“Drinkability” is dead. All I can say is, it’s about time.
You know what I’m talking about—at least you do if you’ve watched TV or opened a magazine in the past three years. If you have, you inevitably found yourself staring at an ad touting Bud Light’s “Drinkability” and thought to yourself, “What the hell is that supposed to mean?”
It seems that the folks over at Anheuser-Busch InBev finally asked themselves that very question too, leading them to pull the plug on their “Drinkability” campaign, almost four years and countless millions of dollars after it began.
It was a long time coming. The inane slogan was first introduced at the end of 2007 with advertisements touting Bud Light’s “Superior Drinkability,” which at least conceded that other beers might be, you know, drinkable.
Bud Light kicked it up a notch in the fall of 2008 with a $50 million advertising campaign bragging, “The Difference is Drinkability,” which I suppose rescinded their previous implicit admission of the liquid, non-toxic nature of other beers.
Then 2009 happened. Anticipating a year of negative sales growth for the first time in Bud Light’s 27-year history, AB InBev gave up trying to explain the meaning of drinkability. (Perhaps the oft-repeated “Not too heavy, not too light” tagline uncomfortably reminded people of Goldilocks, who is most definitely underage.)
But, like a junkie who just can’t give up the rock, Bud Light kept plastering “Drinkability” on their ads, until the projections came true and sales of America’s most popular light beer declined in 2009 for the first time ever. And, early in 2010, Bud Light finally saw the writing on the wall and ditched “Drinkability.”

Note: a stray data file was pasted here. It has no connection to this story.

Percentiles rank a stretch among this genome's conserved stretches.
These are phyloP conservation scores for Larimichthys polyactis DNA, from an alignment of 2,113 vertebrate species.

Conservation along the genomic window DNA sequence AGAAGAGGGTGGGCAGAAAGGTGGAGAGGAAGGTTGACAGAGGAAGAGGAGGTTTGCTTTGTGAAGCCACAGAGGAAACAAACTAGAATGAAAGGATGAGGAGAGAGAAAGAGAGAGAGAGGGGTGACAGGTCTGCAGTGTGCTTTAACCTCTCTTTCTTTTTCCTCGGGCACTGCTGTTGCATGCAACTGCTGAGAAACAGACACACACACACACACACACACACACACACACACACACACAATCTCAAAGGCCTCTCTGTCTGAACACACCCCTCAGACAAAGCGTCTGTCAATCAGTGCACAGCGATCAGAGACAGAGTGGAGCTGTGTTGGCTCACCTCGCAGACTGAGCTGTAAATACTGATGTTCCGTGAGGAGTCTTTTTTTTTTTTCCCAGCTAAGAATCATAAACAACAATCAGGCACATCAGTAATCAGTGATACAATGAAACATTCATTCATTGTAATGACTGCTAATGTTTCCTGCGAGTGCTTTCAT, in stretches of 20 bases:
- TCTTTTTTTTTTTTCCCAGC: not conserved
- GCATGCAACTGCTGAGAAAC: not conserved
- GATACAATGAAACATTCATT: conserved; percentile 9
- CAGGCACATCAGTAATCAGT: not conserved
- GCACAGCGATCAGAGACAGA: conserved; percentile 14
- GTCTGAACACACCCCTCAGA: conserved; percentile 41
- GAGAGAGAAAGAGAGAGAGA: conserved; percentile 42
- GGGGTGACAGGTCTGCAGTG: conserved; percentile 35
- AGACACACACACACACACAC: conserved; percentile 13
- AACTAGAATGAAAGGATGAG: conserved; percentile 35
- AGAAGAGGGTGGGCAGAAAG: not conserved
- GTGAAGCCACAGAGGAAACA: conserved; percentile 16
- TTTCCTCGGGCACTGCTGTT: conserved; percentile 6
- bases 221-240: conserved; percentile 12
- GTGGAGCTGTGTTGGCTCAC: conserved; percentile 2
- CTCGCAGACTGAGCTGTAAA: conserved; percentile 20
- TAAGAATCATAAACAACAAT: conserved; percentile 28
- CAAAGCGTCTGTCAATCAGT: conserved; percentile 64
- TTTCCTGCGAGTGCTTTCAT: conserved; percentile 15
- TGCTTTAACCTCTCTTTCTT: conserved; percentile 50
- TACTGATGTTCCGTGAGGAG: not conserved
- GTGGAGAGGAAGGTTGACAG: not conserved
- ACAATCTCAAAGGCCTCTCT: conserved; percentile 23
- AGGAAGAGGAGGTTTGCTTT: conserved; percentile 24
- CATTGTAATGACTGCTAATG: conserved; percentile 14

So what can be learned from what Advertising Age referred to as “the ‘Drinkability’ debacle?” Well, don’t choose a slogan that first confuses (“Huh?”) and then offends (“Am I supposed to be dumb enough to be impressed that a beer is drinkable?”) your intended audience. I shudder to think of the tongue-lashing Don Draper would give the hapless copywriter with the gall to pitch him such meaningless copy.
Worse yet, though, is the unintended accuracy of “Drinkability.” The blandness of the slogan reflects the blandness of the beer, and that’s the last thing you want on people’s minds as they’re watching a Bud Light ad.
Successful advertisements for light beer are the ones that really don’t focus on the beer at all. The most viewed Bud Light ad on YouTube involves a gentleman who sold a sextape of himself and his girlfriend to a porno company. He apologizes using Apology-Bot 3000, whose belly opens up to reveal a Bud Light and a pink “My Bad!” balloon. Beer! All is forgiven! (The misogyny and objectification of women in this ad, it should be noted, is unfortunately par for the course for light beer advertising—and wildly successful.)
Some funny shit happens, in other words, and Bud Light is along for the ride.
This isn’t to say that I’m a huge fan of non-“Drinkability” Bud Light ads myself. The most successful beer advertisement I’ve ever seen is in Wagner’s Liquor over on Wisconsin Ave. “Keystone Light,” it reads. “Two 30 packs for $22.99.” In college, it seems, some things trump all else.
Sam goes down smooth everytime at firstname.lastname@example.org